My Body and My Choice
The demo slogan “ITS MY BODY AND MY CHOICE”is a perfect summary of why the trans struggle is connected with, and a vital part of many feminist battles. It only occurred to me recently when a friend sent me a video of a song by my band, which uses this slogan as a chorus lyric, being played at a demo against the Daily Mail and Metro’s transphobic reporting. The song was initially written as a torrent of rage against sexual violence - an issue that in fact disproportionately affects trans people - but seeing it played in this context opened my eyes to an obvious point: the trans struggle to be able to determine their own gender, just like the fight against sexual violence, and the battle for abortion rights, is about bodily autonomy. (And just to state the obvious - abortion rights don’t only affect cis women - not everyone with a womb is a woman.)
Celebrating the solidarity within the Irish feminist movement, which successfully repealed the Eight Amendment and opposed a proposed tour of transphobic talks, Megan Nolan summarises: “Personal bodily autonomy is what we all want, trans people and cis people alike, and authoritarian patriarchy is what stops us achieving it.” Similarly, new feminist organisation Level Up(following their contribution of 7,055 responses to the Gender Recognition Act consultation via a portal link) emphasise that, “The right to make your own decisions about your body, is a core feminist principle that we’ve been fighting for for years - and the GRA is no different.”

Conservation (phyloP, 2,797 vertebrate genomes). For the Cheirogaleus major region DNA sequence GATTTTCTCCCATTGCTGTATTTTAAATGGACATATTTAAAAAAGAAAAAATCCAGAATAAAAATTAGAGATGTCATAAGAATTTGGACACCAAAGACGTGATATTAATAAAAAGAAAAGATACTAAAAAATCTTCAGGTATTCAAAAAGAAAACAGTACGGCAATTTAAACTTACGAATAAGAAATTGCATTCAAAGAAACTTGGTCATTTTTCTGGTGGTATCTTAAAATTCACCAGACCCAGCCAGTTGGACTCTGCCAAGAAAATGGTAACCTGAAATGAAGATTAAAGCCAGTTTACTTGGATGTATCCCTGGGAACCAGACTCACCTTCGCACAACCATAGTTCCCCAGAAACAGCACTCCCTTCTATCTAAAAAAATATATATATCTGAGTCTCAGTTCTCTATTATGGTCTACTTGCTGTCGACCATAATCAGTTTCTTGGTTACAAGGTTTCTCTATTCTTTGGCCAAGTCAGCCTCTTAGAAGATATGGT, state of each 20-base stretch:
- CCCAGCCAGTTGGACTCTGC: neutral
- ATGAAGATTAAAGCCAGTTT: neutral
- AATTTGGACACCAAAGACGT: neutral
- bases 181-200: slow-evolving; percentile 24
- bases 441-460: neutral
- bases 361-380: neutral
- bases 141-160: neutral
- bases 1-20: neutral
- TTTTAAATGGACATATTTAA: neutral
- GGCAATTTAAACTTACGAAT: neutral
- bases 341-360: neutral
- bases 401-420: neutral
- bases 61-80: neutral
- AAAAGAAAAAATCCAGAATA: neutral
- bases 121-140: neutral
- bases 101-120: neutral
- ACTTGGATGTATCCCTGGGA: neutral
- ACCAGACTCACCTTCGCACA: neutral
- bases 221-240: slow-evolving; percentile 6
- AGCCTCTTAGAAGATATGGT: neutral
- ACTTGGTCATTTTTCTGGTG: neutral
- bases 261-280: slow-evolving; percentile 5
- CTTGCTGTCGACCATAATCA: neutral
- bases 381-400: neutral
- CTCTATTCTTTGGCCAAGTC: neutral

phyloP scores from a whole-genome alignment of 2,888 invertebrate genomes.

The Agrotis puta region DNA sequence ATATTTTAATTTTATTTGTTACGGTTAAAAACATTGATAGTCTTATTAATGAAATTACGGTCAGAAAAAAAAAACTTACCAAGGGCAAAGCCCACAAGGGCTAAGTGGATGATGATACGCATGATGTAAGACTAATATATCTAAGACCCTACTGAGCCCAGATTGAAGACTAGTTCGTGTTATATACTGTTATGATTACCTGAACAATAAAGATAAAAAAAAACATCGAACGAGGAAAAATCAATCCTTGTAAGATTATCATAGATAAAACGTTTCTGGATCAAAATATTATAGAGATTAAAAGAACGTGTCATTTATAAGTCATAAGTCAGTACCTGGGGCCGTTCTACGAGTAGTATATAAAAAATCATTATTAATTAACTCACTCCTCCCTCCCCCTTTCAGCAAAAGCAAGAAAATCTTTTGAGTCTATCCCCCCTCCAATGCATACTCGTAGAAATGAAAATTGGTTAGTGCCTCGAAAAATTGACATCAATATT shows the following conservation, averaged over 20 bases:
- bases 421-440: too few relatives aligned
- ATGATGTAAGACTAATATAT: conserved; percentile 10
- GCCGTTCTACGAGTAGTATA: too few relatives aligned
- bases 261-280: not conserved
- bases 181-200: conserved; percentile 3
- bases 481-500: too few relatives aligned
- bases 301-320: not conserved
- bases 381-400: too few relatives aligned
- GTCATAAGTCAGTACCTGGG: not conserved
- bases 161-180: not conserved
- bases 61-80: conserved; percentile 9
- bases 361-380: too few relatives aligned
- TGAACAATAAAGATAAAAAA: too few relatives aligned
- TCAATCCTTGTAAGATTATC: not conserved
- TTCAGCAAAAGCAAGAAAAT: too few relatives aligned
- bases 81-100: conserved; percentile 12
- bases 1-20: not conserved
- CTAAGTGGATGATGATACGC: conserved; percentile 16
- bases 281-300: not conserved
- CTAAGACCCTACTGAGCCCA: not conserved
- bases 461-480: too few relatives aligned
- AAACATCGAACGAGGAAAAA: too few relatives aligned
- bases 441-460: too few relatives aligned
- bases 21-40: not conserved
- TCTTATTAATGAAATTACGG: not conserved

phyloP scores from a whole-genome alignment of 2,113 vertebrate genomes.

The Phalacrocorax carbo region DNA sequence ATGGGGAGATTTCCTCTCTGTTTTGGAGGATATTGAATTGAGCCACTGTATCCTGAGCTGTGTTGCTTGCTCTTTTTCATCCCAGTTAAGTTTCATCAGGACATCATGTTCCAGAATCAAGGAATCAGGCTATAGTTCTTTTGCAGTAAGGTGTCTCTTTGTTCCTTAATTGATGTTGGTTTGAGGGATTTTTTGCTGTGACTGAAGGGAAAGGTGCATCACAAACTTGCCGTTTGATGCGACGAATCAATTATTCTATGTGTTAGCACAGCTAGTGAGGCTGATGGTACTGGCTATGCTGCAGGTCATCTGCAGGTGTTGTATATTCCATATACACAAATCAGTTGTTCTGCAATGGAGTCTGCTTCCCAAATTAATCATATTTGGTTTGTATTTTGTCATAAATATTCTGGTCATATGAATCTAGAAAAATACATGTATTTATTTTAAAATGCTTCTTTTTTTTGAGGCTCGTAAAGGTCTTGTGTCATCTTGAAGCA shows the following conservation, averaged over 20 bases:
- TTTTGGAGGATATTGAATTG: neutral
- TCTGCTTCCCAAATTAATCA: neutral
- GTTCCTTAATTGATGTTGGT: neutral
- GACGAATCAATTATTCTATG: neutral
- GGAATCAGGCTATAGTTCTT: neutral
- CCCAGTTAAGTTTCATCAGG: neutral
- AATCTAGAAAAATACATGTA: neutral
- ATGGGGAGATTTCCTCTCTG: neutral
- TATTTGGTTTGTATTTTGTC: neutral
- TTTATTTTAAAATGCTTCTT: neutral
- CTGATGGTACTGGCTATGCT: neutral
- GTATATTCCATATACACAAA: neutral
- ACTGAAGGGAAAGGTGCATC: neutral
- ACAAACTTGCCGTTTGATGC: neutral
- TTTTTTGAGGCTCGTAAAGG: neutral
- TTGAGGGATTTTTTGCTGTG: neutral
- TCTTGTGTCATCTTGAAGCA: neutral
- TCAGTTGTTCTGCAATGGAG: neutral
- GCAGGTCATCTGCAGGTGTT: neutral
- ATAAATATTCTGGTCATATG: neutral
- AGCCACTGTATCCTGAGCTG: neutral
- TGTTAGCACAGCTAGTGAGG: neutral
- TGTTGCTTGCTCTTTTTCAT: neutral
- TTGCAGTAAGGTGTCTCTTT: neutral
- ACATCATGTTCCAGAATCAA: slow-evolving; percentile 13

Whilst I may not share the experience of being trans, as a cis woman I share the experience of having my bodily autonomy threatened and of facing forms of patriarchal oppression that are a result of an outdated, essentialist, binary view of gender. Trans people are on the front lines of challenging all of this, and facing appalling levels of backlash as a result. They deserve our gratitude, support and meaningful solidarity. Em from Nervus recently tweeted: “it’s a truly fucking exhausting time to be trans or non binary. if you know anyone trans or non binary - slip them a debenhams gift card for being a legend. gift them a houseplant. ask them if they want to go for a walk. make them a cup of tea. please make me a cup of tea.” Lets make sure to take care of our trans friends at this horrible time, to remain vocal in our support of them and active in our solidarity; not out of pity but out of an understanding that our struggles are intertwined and that they are a vital part of our political movements.
Written by Ren Aldridge